Dossier Why

Hungarian writer Imre Kertész was born in 1929. Not an auspicious time or place for a Jew; at 14 he was taken to Auschwitz and later to Buchenwald. He was released in 1945. He knows the Holocaust but intensely dislikes the term. The Italian philosopher Giorgio Agamben has written that the term was an attempt to understand a death that was without cause, incomprehensible, Kertész tells us in his memoir, Dossier K, published in translation in 2013 (Melville House, Brooklyn, London). Kertész says he takes the term for what it is: “a euphemism, a cowardly and unimaginative glibness.” (Later in the book he adds the descriptive designation “kitsch” and applies it with loaded contempt). But because the term is unavoidable he uses it as a readily recognized shorthand, a sign.

_Dossier K_ is an odd form, as unavailable to definition or description as is its subjectIt is set as an interview—questions and answersKertész alternately says it is an autobiographya memoira novelInterview implies documentarya hoped-for truthfulness in answers given to straight questionsthe intention of which is to elicit understandingThere appears such closeness between the interviewer and his subject as to suggest one person answering his own self-queryingA kind of analyst and analysand in oneswitching between leather couch and upholstered desk chair in pursuit of self-knowledgeSo close in knowledge and understanding are the two parties that the length of—sometimes the questionsometimes the response—the text uttered by first one speaker and then the other—reads like a soliloquyJames Woodthe American literary critic tells us that de Cervantes conjured Sancho Panza to travel with Don Quixote so the seeking knight would have someone to talk to (_How Fiction Works_2008FarrarStraus and Giruox, New York). “The novel begins in the theatre,” Wood writes“and novelistic characterization begins when the soliloquy goes inward.” So interior in its quality is the conversation in this novelized memoir.

I’m prepared to be dupedseduced and thoroughly drawn in whenever I open a bookKertész said the impetus for Dossier K was a transcript of a conversation he’d had with his friend and editorZoltán Hafnerover the period 2003 and 2004. He described the event as the file having caught up with him at a hotelhis reading the opening sentencessetting it to one side and beginning to writeThishe saysis the only one of his books provoked by external promptingA “veritable autobiography” and also a form of novel. And the barely discernible shift from one voice to anotherIt’s my best guess that the hectoring and the prodding tone of approbation along with what seems an oddly stated detachment would be tolerated best in a situation not face to face but face to mirrorSofirst-person narrator or omniscient third?

George Steinerthe American writer and teacherwas also born in 1929but in Paris not BudapestHis father was a successful Viennese businessman and as early as 1924 correctly read the darkening political climate in Austria and moved with his wife to Paris and then to New York where George grew upTwo Jewish writers—Kertész and Steiner—sharing Austro-Hungarian origins and the historic weight of being JewsFrom theretheir fates differone could almost say mortally.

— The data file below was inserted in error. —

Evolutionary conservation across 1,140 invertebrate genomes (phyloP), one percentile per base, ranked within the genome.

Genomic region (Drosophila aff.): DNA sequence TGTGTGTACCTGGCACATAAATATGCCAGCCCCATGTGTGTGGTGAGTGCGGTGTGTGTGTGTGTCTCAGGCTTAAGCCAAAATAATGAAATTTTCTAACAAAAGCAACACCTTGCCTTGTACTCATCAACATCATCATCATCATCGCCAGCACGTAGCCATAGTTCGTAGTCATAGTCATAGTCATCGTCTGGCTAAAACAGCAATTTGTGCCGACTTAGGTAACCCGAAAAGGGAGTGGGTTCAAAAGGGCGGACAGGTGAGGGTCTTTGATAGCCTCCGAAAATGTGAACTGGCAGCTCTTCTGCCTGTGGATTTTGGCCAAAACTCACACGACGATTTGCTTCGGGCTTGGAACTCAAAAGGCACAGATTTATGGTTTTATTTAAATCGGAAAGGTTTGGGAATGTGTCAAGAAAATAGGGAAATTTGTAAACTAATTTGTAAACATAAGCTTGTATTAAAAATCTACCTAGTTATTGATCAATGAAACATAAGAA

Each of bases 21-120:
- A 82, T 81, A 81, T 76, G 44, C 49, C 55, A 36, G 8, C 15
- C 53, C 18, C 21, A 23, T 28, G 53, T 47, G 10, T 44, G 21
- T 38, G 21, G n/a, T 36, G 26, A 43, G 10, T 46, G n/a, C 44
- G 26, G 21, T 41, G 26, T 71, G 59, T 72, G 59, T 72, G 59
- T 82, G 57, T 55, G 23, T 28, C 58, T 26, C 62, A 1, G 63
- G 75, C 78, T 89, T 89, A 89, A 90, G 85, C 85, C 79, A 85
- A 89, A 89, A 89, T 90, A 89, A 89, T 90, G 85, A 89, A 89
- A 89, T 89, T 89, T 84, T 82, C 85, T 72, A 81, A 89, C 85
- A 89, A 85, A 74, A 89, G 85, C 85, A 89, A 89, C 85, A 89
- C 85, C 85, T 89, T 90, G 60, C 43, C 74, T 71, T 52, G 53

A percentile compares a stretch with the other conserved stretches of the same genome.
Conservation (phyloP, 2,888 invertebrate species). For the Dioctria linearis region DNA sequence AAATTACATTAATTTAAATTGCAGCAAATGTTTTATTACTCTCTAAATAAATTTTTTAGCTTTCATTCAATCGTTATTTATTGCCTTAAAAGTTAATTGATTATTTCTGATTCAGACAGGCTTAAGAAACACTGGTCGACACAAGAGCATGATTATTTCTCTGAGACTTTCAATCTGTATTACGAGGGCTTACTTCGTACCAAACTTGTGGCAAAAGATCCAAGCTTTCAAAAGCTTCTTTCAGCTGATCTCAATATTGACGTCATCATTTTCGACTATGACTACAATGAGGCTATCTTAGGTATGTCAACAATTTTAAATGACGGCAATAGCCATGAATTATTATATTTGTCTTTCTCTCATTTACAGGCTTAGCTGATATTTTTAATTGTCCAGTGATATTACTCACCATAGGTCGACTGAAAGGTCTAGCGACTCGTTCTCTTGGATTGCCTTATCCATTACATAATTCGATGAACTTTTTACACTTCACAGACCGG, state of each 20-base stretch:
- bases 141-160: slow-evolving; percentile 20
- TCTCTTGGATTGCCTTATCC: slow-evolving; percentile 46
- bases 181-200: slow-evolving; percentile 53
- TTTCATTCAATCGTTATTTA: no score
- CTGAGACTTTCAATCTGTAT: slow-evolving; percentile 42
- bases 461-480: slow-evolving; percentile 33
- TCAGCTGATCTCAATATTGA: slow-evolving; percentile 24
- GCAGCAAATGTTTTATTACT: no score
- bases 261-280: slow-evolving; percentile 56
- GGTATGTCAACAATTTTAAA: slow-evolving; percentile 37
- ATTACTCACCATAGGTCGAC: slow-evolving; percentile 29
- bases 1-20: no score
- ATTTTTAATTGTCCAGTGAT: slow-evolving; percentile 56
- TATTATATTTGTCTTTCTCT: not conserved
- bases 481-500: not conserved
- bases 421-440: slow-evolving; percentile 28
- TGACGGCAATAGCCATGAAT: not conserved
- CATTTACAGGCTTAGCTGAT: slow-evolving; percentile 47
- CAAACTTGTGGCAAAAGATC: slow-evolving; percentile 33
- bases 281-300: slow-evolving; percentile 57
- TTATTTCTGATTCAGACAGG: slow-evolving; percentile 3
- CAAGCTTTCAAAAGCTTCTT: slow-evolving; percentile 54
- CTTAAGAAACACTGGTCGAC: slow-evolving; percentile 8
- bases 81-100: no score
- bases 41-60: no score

Kertész’s subject is the Holocaustat one point in his memoir he comments that it is the only story that interests himthat he thinks of little else. He can write because he survivedHe can write because he knows the subjectHe is caughtpincer-caughtbecause his existencehis having survivedis as inexplicable as the event itself“Maybe that is one of the reasons it is so hard to acceptto come to terms with the exceptional and anomalous existence that survival stands for.” Survivors were an accidenta breakdown in the machinerya flaw in the enterprisenot part of the well-oiled designan unanticipated outcome“Truth belongs only to the deadno one else.” How then to carry onWho will report?

If 
he casts doubt on his own credibility and licenceis it possible to write about the Holocaust at allAny writing would carry a distance that discredits the subject and the writing, and fails to do justice—a freighted and hollow word in this context—to the horrorTheodor Adorno’s noted statement“To write poetry after Auschwitz is barbaric,” could be understood as confirmation of the impossibility of the task but Kertész’s assessment of Adorno’s statement is to label it “a moral stink bomb.” His elaboration is persuasiveThe subjecthe agrees, and knows first-handis not material that would elicit aesthetic pleasure but great poets wouldn’t do other than write well and carefully on this topicThe idea of an exclusivity that holds suffering to an assigned and diminishing few survivors is as distasteful to him as the glib use of the designation Holocaust and would consign it, finally, to simply past history.